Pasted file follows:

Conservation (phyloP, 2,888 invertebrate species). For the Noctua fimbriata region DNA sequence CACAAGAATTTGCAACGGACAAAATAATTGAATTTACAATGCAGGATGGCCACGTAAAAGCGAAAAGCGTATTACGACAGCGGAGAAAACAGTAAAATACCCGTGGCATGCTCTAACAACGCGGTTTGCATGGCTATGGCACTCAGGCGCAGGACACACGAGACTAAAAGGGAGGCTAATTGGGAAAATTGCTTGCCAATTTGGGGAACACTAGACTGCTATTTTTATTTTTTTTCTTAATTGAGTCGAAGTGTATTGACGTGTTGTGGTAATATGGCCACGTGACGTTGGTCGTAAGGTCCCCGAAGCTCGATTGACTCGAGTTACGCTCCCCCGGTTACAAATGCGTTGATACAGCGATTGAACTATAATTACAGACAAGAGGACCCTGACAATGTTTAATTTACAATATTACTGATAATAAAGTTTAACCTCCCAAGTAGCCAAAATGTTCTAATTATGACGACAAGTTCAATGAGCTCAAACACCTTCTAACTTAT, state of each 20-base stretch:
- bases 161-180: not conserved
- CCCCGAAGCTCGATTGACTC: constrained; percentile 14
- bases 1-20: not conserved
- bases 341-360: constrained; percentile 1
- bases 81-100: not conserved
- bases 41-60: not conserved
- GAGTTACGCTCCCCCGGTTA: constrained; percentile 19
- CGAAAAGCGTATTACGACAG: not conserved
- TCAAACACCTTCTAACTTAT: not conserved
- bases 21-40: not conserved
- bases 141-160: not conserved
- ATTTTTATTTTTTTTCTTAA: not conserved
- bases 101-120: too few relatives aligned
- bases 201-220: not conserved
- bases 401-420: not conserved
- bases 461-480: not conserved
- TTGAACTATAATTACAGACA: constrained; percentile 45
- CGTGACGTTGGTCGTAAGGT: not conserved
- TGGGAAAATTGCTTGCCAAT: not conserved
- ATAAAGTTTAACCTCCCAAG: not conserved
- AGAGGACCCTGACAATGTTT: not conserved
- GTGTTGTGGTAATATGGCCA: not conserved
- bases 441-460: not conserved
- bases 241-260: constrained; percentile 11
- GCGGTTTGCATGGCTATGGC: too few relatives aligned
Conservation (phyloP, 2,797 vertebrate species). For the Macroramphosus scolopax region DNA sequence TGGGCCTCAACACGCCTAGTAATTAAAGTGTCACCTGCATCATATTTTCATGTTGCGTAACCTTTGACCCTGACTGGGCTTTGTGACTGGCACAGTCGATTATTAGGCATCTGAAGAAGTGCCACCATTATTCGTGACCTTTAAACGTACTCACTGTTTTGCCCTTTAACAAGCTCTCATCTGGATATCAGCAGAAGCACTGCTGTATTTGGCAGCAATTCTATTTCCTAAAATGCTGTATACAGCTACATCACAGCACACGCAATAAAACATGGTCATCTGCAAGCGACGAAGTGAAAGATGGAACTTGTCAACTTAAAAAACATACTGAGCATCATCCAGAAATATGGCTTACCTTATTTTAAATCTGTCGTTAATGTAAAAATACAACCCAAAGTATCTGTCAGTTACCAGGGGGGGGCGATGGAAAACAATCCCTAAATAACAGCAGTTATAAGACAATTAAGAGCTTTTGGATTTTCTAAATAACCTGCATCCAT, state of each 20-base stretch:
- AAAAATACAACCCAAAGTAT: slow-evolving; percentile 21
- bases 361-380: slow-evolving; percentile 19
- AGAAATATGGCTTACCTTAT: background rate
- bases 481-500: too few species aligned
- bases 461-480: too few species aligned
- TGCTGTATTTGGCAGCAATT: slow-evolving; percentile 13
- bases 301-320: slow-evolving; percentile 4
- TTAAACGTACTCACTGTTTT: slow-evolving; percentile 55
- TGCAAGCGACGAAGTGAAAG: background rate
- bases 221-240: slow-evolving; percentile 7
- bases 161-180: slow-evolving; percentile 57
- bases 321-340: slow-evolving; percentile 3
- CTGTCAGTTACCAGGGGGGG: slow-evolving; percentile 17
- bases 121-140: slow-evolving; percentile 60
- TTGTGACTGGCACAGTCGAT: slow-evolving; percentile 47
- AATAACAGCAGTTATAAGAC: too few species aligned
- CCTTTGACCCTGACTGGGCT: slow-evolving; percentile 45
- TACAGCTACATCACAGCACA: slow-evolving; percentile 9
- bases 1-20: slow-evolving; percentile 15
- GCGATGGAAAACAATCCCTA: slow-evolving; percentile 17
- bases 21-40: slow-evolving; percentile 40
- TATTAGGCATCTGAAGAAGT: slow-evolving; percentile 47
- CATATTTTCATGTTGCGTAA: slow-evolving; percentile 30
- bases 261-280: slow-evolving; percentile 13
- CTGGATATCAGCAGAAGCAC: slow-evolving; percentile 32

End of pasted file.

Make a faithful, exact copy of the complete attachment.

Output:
Conservation (phyloP, 2,888 invertebrate species). For the Noctua fimbriata region DNA sequence CACAAGAATTTGCAACGGACAAAATAATTGAATTTACAATGCAGGATGGCCACGTAAAAGCGAAAAGCGTATTACGACAGCGGAGAAAACAGTAAAATACCCGTGGCATGCTCTAACAACGCGGTTTGCATGGCTATGGCACTCAGGCGCAGGACACACGAGACTAAAAGGGAGGCTAATTGGGAAAATTGCTTGCCAATTTGGGGAACACTAGACTGCTATTTTTATTTTTTTTCTTAATTGAGTCGAAGTGTATTGACGTGTTGTGGTAATATGGCCACGTGACGTTGGTCGTAAGGTCCCCGAAGCTCGATTGACTCGAGTTACGCTCCCCCGGTTACAAATGCGTTGATACAGCGATTGAACTATAATTACAGACAAGAGGACCCTGACAATGTTTAATTTACAATATTACTGATAATAAAGTTTAACCTCCCAAGTAGCCAAAATGTTCTAATTATGACGACAAGTTCAATGAGCTCAAACACCTTCTAACTTAT, state of each 20-base stretch:
- bases 161-180: not conserved
- CCCCGAAGCTCGATTGACTC: constrained; percentile 14
- bases 1-20: not conserved
- bases 341-360: constrained; percentile 1
- bases 81-100: not conserved
- bases 41-60: not conserved
- GAGTTACGCTCCCCCGGTTA: constrained; percentile 19
- CGAAAAGCGTATTACGACAG: not conserved
- TCAAACACCTTCTAACTTAT: not conserved
- bases 21-40: not conserved
- bases 141-160: not conserved
- ATTTTTATTTTTTTTCTTAA: not conserved
- bases 101-120: too few relatives aligned
- bases 201-220: not conserved
- bases 401-420: not conserved
- bases 461-480: not conserved
- TTGAACTATAATTACAGACA: constrained; percentile 45
- CGTGACGTTGGTCGTAAGGT: not conserved
- TGGGAAAATTGCTTGCCAAT: not conserved
- ATAAAGTTTAACCTCCCAAG: not conserved
- AGAGGACCCTGACAATGTTT: not conserved
- GTGTTGTGGTAATATGGCCA: not conserved
- bases 441-460: not conserved
- bases 241-260: constrained; percentile 11
- GCGGTTTGCATGGCTATGGC: too few relatives aligned
Conservation (phyloP, 2,797 vertebrate species). For the Macroramphosus scolopax region DNA sequence TGGGCCTCAACACGCCTAGTAATTAAAGTGTCACCTGCATCATATTTTCATGTTGCGTAACCTTTGACCCTGACTGGGCTTTGTGACTGGCACAGTCGATTATTAGGCATCTGAAGAAGTGCCACCATTATTCGTGACCTTTAAACGTACTCACTGTTTTGCCCTTTAACAAGCTCTCATCTGGATATCAGCAGAAGCACTGCTGTATTTGGCAGCAATTCTATTTCCTAAAATGCTGTATACAGCTACATCACAGCACACGCAATAAAACATGGTCATCTGCAAGCGACGAAGTGAAAGATGGAACTTGTCAACTTAAAAAACATACTGAGCATCATCCAGAAATATGGCTTACCTTATTTTAAATCTGTCGTTAATGTAAAAATACAACCCAAAGTATCTGTCAGTTACCAGGGGGGGGCGATGGAAAACAATCCCTAAATAACAGCAGTTATAAGACAATTAAGAGCTTTTGGATTTTCTAAATAACCTGCATCCAT, state of each 20-base stretch:
- AAAAATACAACCCAAAGTAT: slow-evolving; percentile 21
- bases 361-380: slow-evolving; percentile 19
- AGAAATATGGCTTACCTTAT: background rate
- bases 481-500: too few species aligned
- bases 461-480: too few species aligned
- TGCTGTATTTGGCAGCAATT: slow-evolving; percentile 13
- bases 301-320: slow-evolving; percentile 4
- TTAAACGTACTCACTGTTTT: slow-evolving; percentile 55
- TGCAAGCGACGAAGTGAAAG: background rate
- bases 221-240: slow-evolving; percentile 7
- bases 161-180: slow-evolving; percentile 57
- bases 321-340: slow-evolving; percentile 3
- CTGTCAGTTACCAGGGGGGG: slow-evolving; percentile 17
- bases 121-140: slow-evolving; percentile 60
- TTGTGACTGGCACAGTCGAT: slow-evolving; percentile 47
- AATAACAGCAGTTATAAGAC: too few species aligned
- CCTTTGACCCTGACTGGGCT: slow-evolving; percentile 45
- TACAGCTACATCACAGCACA: slow-evolving; percentile 9
- bases 1-20: slow-evolving; percentile 15
- GCGATGGAAAACAATCCCTA: slow-evolving; percentile 17
- bases 21-40: slow-evolving; percentile 40
- TATTAGGCATCTGAAGAAGT: slow-evolving; percentile 47
- CATATTTTCATGTTGCGTAA: slow-evolving; percentile 30
- bases 261-280: slow-evolving; percentile 13
- CTGGATATCAGCAGAAGCAC: slow-evolving; percentile 32